Each block of program instructions which can be read into the memory contains instructions to periodically check to determine if a new program plug has been sensed by the program selection and call out assembly B. This is accomplished by determining whether the relay 78 has been energized. As explained above, the relay 78 becomes energized when the address from a new program plug has been entered into the shift register 48. In response to determining that the relay 78 has been energized, the program will jump into the standby subroutine of displaying the contents of a particular register and periodically checking to determine whether the relay has been energized to indicate that the tape reader 82 is about to start reading the instructions of a new program block to be entered into the main memory 82. As explained above, when such energization of the relay 65 is detected, the computer program jumps to the subroutine to enter the new block of program instructions selected in the main memory 82.
The operation of the device, the block diagram of which is shown in FIGS. 1 and 4, may be summarized with reference to FIG. 6, in which the successive lines are representativeof the electrical signals indicated in the following table.
line I from photocell 38' (timing or synchronization signal) line II from photocell 38 (code signal) line III from the monostable multivibrator 52 line IV from counter 56 line V from flipflop 74 (controlling operation of conveyor 12) line VI from flipflop 64 (controlling storage in the main memory) line VII from comparator 62 line VIII from comparator 68 At time t the program plug 42 arrives at the photocells and cuts the optical path between the source and the photocell 38 due to travel of the conveyor carrying the plug. The multivibrator 52 is set to its unstable state and remains in that state for a time duration which is selected so as to be higher than the time interval necessary for all the holes in the program plug to psas in front of the cell as the conveyor continues to move. At time I the first hole appears in front of the cell 38. At time t 81, the first hole appears in front of photocell 38'. If the plug carried the number 101, the signals provided by the photocells 38 and 38 (timing signal and code signal, respectively) will be as indicated on lines I and II in FIG. 6. At time 1,, the decoded signal has been transferred into shift register 48 and counter 56 delivers an output signal (line IV) which triggers the flipflop 74, thereby stopping the conveyor and starting the punched tape reader 84 (line V). The auxiliary memory circulates in front of the reader until the address provided by the program plug is located. This condition remains for the variable time necessary for the address to be searched and found, from time t, to time t; in FIG. 6. During this interval the successive addresses read on the punched tape sequentially appear in the register 58 and are compared by comparator 62 with the selected address word stored in the shift register 48. When the identity is determined by the comparator at time t, (line VIII), the comparator 62 delivers a pulse which:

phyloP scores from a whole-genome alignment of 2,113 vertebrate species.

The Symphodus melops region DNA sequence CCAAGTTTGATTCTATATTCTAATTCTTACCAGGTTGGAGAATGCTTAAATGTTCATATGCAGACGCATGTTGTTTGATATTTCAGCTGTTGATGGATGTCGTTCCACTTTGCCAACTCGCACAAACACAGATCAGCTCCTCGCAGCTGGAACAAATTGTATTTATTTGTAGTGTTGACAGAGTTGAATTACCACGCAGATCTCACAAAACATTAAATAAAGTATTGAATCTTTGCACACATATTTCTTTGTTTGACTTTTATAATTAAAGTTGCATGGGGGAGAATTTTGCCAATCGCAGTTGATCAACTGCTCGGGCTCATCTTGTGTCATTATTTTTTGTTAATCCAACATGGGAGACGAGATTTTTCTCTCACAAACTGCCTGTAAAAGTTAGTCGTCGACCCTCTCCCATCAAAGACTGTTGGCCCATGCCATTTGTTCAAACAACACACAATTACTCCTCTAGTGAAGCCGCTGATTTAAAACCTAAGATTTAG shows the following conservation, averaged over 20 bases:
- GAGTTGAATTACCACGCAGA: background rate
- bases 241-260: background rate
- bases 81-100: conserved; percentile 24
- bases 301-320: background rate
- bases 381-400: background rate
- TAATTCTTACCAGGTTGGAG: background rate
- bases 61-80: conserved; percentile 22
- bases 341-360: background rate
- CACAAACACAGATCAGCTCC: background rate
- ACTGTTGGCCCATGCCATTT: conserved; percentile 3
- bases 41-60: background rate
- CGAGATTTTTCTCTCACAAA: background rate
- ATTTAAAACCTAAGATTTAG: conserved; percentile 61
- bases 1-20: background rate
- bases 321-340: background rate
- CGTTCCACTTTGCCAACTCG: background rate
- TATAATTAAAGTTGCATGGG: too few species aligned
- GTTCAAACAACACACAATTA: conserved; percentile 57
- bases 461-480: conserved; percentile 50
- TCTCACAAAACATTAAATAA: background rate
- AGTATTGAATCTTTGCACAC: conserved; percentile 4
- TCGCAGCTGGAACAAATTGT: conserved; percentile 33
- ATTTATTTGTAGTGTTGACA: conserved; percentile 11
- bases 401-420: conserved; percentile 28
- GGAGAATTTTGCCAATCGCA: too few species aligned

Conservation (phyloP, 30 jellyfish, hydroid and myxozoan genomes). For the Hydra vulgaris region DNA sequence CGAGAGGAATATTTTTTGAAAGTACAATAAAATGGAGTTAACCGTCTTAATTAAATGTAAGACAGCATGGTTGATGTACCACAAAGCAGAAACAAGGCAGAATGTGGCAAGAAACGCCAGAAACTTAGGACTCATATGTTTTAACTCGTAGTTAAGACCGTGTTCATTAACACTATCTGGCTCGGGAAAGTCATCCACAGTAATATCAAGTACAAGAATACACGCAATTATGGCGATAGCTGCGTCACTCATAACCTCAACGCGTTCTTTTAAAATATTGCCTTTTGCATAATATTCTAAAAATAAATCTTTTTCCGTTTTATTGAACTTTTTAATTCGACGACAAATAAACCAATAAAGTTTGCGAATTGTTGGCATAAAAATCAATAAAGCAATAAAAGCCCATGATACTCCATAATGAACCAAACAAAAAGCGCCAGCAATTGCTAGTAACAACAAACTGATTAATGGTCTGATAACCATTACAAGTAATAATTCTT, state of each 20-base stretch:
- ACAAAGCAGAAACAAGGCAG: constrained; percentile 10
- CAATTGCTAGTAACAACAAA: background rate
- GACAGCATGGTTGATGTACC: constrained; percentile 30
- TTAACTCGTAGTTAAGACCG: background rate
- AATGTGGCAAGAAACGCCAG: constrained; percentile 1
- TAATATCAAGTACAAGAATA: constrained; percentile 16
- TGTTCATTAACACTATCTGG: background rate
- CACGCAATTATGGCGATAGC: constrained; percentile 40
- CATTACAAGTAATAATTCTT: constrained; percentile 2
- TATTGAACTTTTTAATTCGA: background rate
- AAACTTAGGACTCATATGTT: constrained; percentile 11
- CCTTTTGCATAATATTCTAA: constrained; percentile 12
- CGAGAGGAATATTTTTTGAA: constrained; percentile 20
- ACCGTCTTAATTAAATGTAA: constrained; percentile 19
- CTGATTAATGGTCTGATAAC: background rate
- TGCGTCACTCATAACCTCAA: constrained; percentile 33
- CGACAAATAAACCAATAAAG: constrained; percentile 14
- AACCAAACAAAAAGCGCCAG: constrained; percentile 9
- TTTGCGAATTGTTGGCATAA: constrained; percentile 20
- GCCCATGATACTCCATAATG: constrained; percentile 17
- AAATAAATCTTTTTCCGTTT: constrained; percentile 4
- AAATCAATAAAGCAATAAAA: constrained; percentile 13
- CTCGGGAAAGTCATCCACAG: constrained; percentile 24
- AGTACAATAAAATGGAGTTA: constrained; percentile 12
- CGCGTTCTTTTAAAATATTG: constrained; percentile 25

resets counter 56 to zero (line IV) initiates storage of the program block corresponding to the address from the auxiliary circulating memory 80 into the main random access memory 82 (ferrite cores for instance).
Data is stored in the main memory in the time period from t to t,, the conveyor remaining stationary. At time t,, the comparator 68 delivers a signal responsive to termination of the program block (line VII) and starts the conveyor again. At time the program plug moves past photocell 38 and does not intercept light any longer (line II).
From time t, on, the program stored in the main memory 82 of the computer determines the sequence of the operations on each of the successive samples which are brought to the working station by the conveyor until another program plug crosses the optical paths between the photocells 38 and 38 and the light sources 40 and 40'.